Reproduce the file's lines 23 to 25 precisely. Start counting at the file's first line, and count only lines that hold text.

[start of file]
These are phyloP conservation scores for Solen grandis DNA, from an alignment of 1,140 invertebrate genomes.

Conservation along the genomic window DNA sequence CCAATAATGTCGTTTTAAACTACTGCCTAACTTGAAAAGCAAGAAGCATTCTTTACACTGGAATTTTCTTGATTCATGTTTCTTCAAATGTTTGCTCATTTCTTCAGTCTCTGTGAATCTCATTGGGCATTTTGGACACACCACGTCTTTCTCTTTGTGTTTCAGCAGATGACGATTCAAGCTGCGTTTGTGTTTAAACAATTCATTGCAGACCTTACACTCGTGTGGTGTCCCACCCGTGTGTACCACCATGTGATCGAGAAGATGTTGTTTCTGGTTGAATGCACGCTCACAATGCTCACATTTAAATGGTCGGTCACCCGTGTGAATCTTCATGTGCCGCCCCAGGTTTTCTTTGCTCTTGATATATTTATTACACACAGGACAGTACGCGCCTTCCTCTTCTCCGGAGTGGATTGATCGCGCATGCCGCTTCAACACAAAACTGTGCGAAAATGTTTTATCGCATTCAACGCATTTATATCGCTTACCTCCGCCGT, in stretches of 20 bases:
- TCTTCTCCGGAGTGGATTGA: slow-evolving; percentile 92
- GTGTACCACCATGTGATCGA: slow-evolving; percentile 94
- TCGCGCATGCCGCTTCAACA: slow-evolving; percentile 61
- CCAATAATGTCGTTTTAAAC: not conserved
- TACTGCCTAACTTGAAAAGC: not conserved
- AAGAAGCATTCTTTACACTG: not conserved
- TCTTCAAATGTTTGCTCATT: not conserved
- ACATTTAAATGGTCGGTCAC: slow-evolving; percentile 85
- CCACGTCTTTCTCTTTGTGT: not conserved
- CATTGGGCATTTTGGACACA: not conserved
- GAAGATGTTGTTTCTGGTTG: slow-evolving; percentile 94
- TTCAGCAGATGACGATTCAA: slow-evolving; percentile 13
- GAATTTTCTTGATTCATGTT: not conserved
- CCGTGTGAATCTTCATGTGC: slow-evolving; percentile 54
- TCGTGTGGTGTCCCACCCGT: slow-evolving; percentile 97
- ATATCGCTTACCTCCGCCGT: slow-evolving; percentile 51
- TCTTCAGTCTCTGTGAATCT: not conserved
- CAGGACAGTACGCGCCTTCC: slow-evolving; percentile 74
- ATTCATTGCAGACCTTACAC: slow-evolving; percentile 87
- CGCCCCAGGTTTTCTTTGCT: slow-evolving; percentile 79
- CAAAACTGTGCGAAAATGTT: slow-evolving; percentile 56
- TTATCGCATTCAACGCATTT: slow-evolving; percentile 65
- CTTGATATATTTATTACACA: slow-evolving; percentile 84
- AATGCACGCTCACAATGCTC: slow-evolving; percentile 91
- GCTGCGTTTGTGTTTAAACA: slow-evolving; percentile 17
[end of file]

- CAAAACTGTGCGAAAATGTT: slow-evolving; percentile 56
- TTATCGCATTCAACGCATTT: slow-evolving; percentile 65
- CTTGATATATTTATTACACA: slow-evolving; percentile 84